34 CHAPTER 8 RECOMMENDATIONS 1. Blood grouping for pregnant mothers should be done in the antenatal clinics so that at risk infants can be identified early and appropriate management instituted. 2. Blood grouping for babies should also be routinely done so that in infants presenting with jaundice ABO hemolytic disease of the newborn is excluded. 3. Follow up studies are needed on children with high cord bilirubin levels but with no apparent jaundice to see if they can present with cerebral palsy. LIMITATIONS Early discharge of infants from the postnatal wards hindered the diagnosis of ABO hemolytic disease of the newborn as jaundice may take up to 24 hours to develop and jaundice may have been missed due to some babies being dark skinned. Babies are discharged early due to a large number of deliveries and limited bed spaces. It was not possible to exclude full term babies with G6PD deficiency as a cause of jaundice in black infants due to non-availability of reagents. Since the study was done at the University Teaching Hospital, only high risk patients sent to the hospital were enrolled and this may not be a true reflection of the general population. Most studies,in most countries, on the frequency of ABO incompatibility and the incidence of hemolytic disease of the new born due to ABO incompatibility `were done over 5 years ago and therefore most of the references used are old. Reticulocytosis was not done.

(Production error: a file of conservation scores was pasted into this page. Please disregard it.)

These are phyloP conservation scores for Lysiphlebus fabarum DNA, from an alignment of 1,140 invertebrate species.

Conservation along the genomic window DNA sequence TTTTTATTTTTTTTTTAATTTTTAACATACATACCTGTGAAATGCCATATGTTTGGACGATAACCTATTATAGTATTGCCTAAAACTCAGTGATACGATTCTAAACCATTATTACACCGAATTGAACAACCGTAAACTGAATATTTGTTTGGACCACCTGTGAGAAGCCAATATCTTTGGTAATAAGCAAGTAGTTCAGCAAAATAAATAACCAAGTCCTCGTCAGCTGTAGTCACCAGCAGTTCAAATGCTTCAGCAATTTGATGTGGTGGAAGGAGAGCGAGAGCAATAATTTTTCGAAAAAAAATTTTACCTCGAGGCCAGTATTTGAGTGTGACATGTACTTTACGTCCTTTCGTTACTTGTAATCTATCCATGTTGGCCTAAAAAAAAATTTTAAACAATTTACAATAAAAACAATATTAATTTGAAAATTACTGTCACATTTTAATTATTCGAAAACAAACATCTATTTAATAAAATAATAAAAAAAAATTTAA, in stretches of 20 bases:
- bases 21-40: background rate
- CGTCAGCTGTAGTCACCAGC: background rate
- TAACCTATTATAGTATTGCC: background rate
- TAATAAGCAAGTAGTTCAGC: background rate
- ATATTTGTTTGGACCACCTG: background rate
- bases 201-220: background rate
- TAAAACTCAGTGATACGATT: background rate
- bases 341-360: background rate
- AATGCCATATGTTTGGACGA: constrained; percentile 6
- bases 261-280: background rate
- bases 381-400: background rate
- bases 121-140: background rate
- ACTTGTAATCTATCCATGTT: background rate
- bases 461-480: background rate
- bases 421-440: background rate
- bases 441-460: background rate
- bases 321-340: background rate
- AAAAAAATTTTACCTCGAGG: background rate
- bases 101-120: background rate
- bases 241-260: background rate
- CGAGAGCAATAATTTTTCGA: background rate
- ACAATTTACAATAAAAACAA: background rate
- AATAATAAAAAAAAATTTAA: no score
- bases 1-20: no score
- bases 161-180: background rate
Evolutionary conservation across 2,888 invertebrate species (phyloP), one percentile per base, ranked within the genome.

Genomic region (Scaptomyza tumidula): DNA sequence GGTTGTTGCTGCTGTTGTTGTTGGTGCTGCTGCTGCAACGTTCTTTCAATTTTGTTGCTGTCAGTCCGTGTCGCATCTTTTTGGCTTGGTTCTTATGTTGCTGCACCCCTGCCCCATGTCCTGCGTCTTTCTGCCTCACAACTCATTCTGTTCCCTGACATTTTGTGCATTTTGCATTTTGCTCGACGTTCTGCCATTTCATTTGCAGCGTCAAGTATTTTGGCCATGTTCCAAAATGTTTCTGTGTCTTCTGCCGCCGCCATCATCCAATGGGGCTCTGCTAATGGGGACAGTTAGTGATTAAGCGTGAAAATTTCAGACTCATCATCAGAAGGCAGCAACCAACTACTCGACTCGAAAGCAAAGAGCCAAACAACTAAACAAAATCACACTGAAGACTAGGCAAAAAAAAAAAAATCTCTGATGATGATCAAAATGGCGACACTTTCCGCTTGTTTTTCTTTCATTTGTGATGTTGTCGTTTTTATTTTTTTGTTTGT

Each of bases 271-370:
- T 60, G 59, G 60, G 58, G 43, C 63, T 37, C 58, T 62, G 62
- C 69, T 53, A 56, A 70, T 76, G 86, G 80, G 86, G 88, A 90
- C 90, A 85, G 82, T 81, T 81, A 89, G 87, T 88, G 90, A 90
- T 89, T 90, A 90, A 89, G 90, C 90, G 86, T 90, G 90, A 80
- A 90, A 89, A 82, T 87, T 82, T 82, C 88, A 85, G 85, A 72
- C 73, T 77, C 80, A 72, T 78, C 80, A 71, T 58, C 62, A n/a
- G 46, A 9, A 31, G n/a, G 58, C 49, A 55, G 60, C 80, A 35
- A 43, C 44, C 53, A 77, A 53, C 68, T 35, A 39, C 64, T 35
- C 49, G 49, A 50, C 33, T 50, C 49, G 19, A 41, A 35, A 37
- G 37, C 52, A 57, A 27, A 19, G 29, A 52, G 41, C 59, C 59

35 REFERENCES: 1. Haare KM, Rahman M: An unusual case of ABO-HDN. Bangladesh Med Res Counc Bull 2000 Aug; 26(2): Dufour DR, Monoghan WP: ABO-Hemolytic disease of the newborn-a retrospective analysis of 254 cases, Am J.clin.patho 1980 March; 73 (3): Wang M, Hays T, Ambruso DR etal: Hemolytic disease of the newborn,caused by a high titre anti-group B Ig G from a group A mother. Pediatr blood cancer 2005;45: Omatade OO, Adeyemo AA, Kayode M, Falade SL, Ikpeme S: Gene frequencies of ABO and Rh (D) blood group Allelles in a healthy infant population in Ibadan, Nigeria. West Afr J Med,1990 Oct-Dec;18(4) Drabik-Clary K, Reddy VV,Benjamin WH, Bactor FN: Severe hemolytic disease of the newborn in a group B African-American infant delivered by a group O mother. Ann clin.lab Sci,2006 Spring; 36(2): Fischer K, Poschmann A, Grundmann A: Hemolytic disease of the newborn due to ABO incompatibility (author s transl). Z.Geburtshilfe perinato 1977 Aug; 181 (4) : Sameer Wagle, Prashant Deshpande: Hemolytic disease of newborn, emedicine, June Halbrecht,I. Role of hemagglutinins anti A and anti B in the pathogenesis of jaundice of the newborn (Icterus Praecox Neonatorum) Am.J.Dis.Child,68:248, Chintu, C. and Sukhani,S: Perinatal and neonatal mortality and morbidity at the University Teaching Hospital, Lusaka, Zambia. East African Medical Journal, Levine DH, Mayer HB: Newborn screening for ABO hemolytic disease, clinic.pediatr phila 1985 July; 24(7);391-4